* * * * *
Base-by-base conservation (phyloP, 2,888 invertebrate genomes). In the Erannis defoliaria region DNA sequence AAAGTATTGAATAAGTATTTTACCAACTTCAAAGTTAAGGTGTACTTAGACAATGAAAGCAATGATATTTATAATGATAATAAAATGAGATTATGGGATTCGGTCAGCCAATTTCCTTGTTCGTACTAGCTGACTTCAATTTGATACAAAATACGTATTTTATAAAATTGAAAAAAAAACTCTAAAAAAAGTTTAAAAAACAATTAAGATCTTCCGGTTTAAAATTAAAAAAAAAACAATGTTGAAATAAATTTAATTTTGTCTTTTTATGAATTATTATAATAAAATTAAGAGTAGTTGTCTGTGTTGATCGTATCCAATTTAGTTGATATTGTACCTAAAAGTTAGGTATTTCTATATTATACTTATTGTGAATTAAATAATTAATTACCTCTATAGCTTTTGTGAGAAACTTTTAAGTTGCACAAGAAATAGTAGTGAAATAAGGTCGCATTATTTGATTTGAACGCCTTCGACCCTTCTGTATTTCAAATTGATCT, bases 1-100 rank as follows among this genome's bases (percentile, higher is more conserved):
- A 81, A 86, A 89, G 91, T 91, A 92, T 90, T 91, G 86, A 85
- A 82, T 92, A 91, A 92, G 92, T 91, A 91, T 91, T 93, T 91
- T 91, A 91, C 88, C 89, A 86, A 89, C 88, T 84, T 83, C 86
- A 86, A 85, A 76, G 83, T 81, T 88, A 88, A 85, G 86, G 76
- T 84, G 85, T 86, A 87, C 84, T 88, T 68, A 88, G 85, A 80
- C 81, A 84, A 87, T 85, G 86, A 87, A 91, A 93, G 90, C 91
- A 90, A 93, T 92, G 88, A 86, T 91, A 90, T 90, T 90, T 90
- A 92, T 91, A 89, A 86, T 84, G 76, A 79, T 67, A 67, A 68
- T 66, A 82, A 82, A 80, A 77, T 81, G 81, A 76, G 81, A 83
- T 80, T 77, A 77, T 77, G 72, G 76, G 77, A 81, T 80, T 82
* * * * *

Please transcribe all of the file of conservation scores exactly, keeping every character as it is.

Base-by-base conservation (phyloP, 2,888 invertebrate genomes). In the Erannis defoliaria region DNA sequence AAAGTATTGAATAAGTATTTTACCAACTTCAAAGTTAAGGTGTACTTAGACAATGAAAGCAATGATATTTATAATGATAATAAAATGAGATTATGGGATTCGGTCAGCCAATTTCCTTGTTCGTACTAGCTGACTTCAATTTGATACAAAATACGTATTTTATAAAATTGAAAAAAAAACTCTAAAAAAAGTTTAAAAAACAATTAAGATCTTCCGGTTTAAAATTAAAAAAAAAACAATGTTGAAATAAATTTAATTTTGTCTTTTTATGAATTATTATAATAAAATTAAGAGTAGTTGTCTGTGTTGATCGTATCCAATTTAGTTGATATTGTACCTAAAAGTTAGGTATTTCTATATTATACTTATTGTGAATTAAATAATTAATTACCTCTATAGCTTTTGTGAGAAACTTTTAAGTTGCACAAGAAATAGTAGTGAAATAAGGTCGCATTATTTGATTTGAACGCCTTCGACCCTTCTGTATTTCAAATTGATCT, bases 1-100 rank as follows among this genome's bases (percentile, higher is more conserved):
- A 81, A 86, A 89, G 91, T 91, A 92, T 90, T 91, G 86, A 85
- A 82, T 92, A 91, A 92, G 92, T 91, A 91, T 91, T 93, T 91
- T 91, A 91, C 88, C 89, A 86, A 89, C 88, T 84, T 83, C 86
- A 86, A 85, A 76, G 83, T 81, T 88, A 88, A 85, G 86, G 76
- T 84, G 85, T 86, A 87, C 84, T 88, T 68, A 88, G 85, A 80
- C 81, A 84, A 87, T 85, G 86, A 87, A 91, A 93, G 90, C 91
- A 90, A 93, T 92, G 88, A 86, T 91, A 90, T 90, T 90, T 90
- A 92, T 91, A 89, A 86, T 84, G 76, A 79, T 67, A 67, A 68
- T 66, A 82, A 82, A 80, A 77, T 81, G 81, A 76, G 81, A 83
- T 80, T 77, A 77, T 77, G 72, G 76, G 77, A 81, T 80, T 82